Bake things until golden brown.  At the end you can try a quick trip under the broiler, but keep an eye on it as you don’t want to burn this stuff!

Here you have that creamy and delicate béchamel crust that just makes it all worthwhile.

image It’s pretty messy but loaded with flavors of all kinds.  imageBelow is the recipe mashup that we enjoyed here in the Anderson household.  Here’s hoping you enjoy it too, and find it worth the time!

Meatless Monday - Vegetable Moussaka
Recipe type: Main Course
Cuisine: Greek, Vegetarian
Prep time: 
Cook time: 
Total time: 
Serves: 12 servings
A mashup of a 1999 Bon Appetit recipe and a recipe by Lynn Livanos Athan with a Springdell CSA twist. No need to be exact with the vegetable ratios, going with what's seasonably available seems most important.
  • About 1 pounds of eggplant, sliced into ¼-1/2 inch rounds.
  • 2 large potatoes, preferably Yukon gold
  • 2-4 portobello mushroom caps (6-12 ounces)
  • 3 carrots, finely diced
  • 2 large onions, finely diced
  • 2 cloves of minced garlic
  • 2 crisp apples, chopped
  • dash of celery seed
  • olive oil
  • ¼ cup fresh parsley (or ½ tablespoon dried parsley)
  • 1 cup of fresh tomato puree
  • 2 tablespoons of tomato paste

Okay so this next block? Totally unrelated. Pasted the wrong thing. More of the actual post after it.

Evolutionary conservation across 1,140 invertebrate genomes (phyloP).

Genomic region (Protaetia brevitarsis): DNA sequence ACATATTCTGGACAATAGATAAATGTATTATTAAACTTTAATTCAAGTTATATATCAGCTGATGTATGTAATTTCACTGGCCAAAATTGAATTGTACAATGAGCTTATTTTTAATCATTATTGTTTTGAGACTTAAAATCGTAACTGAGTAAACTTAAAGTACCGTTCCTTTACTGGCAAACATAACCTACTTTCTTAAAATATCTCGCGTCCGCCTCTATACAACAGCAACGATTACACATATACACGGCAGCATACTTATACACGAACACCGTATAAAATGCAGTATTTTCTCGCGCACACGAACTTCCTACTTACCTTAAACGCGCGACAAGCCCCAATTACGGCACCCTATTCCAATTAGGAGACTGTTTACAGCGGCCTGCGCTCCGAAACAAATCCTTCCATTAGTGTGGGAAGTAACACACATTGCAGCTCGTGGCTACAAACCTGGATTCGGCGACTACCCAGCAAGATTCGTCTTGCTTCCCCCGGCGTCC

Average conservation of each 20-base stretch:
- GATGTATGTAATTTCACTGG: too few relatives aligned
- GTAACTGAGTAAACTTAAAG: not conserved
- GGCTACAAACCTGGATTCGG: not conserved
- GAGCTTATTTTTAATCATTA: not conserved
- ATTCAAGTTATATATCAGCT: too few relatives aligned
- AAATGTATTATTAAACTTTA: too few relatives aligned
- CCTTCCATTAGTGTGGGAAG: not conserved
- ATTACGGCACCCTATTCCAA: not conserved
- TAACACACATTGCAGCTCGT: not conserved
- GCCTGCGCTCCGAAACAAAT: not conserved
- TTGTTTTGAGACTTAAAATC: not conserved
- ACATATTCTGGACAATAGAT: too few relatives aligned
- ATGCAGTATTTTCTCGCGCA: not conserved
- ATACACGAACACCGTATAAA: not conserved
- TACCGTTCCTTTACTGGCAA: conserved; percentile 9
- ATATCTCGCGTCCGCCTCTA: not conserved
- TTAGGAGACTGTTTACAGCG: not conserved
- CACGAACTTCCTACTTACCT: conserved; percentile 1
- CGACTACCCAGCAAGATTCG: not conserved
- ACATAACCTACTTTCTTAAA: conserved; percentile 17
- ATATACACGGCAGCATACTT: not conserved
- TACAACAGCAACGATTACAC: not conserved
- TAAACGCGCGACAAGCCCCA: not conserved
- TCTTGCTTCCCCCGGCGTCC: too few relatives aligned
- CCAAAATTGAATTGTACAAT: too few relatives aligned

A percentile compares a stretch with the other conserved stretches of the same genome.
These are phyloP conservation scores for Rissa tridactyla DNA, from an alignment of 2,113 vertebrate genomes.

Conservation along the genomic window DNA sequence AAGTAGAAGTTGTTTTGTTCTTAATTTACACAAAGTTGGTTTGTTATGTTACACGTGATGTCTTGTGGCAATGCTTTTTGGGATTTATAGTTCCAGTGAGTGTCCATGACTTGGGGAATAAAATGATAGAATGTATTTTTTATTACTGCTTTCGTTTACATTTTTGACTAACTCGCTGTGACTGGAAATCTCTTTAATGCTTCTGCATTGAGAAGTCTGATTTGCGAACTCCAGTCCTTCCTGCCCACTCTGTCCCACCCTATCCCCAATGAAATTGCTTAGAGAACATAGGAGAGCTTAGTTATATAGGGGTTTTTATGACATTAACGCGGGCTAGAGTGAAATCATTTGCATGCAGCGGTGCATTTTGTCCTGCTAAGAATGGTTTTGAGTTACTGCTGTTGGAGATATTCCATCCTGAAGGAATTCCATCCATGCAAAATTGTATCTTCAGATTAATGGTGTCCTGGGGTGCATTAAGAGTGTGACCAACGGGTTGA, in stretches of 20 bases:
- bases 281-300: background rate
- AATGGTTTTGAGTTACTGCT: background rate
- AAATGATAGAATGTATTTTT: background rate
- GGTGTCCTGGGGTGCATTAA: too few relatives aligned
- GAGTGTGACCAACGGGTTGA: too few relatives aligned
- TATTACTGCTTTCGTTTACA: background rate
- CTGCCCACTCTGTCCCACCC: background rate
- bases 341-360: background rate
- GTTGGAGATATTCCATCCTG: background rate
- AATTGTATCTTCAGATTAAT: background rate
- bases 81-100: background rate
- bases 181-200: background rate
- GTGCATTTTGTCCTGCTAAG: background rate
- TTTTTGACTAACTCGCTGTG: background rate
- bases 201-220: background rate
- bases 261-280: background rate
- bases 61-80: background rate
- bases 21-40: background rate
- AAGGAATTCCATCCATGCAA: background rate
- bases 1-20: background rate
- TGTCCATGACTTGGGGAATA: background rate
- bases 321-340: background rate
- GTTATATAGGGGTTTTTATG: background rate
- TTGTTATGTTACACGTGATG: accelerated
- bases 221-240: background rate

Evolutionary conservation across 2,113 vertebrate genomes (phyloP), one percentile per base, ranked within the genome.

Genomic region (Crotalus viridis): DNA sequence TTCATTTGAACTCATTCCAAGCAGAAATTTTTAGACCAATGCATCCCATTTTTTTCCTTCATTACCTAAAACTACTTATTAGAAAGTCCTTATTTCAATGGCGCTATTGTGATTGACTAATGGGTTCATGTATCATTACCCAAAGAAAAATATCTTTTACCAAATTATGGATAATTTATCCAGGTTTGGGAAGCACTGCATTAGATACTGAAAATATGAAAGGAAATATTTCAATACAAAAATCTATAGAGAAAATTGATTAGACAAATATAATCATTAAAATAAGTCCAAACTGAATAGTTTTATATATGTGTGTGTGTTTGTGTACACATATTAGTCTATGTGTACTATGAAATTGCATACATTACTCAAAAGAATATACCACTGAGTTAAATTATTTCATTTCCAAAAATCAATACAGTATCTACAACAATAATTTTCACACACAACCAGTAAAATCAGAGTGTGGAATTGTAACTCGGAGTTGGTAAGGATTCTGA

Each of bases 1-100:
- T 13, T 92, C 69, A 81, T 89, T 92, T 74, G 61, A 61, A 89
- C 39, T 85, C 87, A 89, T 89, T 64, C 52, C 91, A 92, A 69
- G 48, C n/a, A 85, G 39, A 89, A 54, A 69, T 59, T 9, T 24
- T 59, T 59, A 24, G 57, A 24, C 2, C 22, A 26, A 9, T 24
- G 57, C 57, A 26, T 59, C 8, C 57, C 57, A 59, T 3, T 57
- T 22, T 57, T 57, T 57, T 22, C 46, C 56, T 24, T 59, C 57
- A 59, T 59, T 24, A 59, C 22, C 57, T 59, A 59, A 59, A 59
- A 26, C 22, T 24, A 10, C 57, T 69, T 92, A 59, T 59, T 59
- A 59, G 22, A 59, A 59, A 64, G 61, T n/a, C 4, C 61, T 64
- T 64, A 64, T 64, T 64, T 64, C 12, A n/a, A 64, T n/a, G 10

• ½ teaspoon of ground cinnamon
  • ½ cup red wine
  • 1 cup of grated Parmesan cheese
  • 7 tablespoons of all purpose flour
  • 3½ cups of whole milk
  • 4 large egg yolks, beaten
  1. Layer the eggplant slices in a colander and sprinkle kosher salt on the rounds as you go. Cover the with a plate and weigh the plate down with a heavy can or jar. Check back n at least 20 minutes. Rinse the salt and then dry with paper towels before brushing them with oil.
  2. Meanwhile, peel and boil potatoes whole until just losing their crisp. Slice into ¼ inch slices and set aside.
  3. Preheat the oven to 425 and bake your eggplant slices in a rimmed cookie sheet for 15-20 minutes per side or until tender.
  4. For the tomato mixture, in a large heated sauté pan, add olive oil, onion and carrots and saute until just tender, about 5 minutes. Add in the garlic and cook one minute more. Add the wine and and reduce it for a bit before adding the cinnamon, parsley, tomato puree and paste, mushroom, celery seed and apple. Simmer until the wine reduces to create a dry, chunky tomato sauce, about 10 minutes or so.
  5. For the béchamel, melt 6 tablespoons of butter in a medium saucepan over medium heat. Add the flour and whisk constantly for about 2 minutes. Slowly whisk in milk and stir for about 5 minutes before adding in ½ cup of the Parmesan cheese. Season with salt and pepper before whisking in the egg yolks. Continue to whisk until things thicken, anywhere from 5-15 minutes, stirring constantly.
  6. Grease a large baking dish before layering in potatoes, followed by eggplant, tomato mixture, and top with the béchamel sauce. Sprinkle with remaining Parmesan cheese and bake for 1 hour at 350.


About Jess

Jess Anderson is the creator of CSA|365 and is passionate about the local food movement. A long time member of Springdell and a busy mother of two, Jess loves keeping her family fed by honest local food.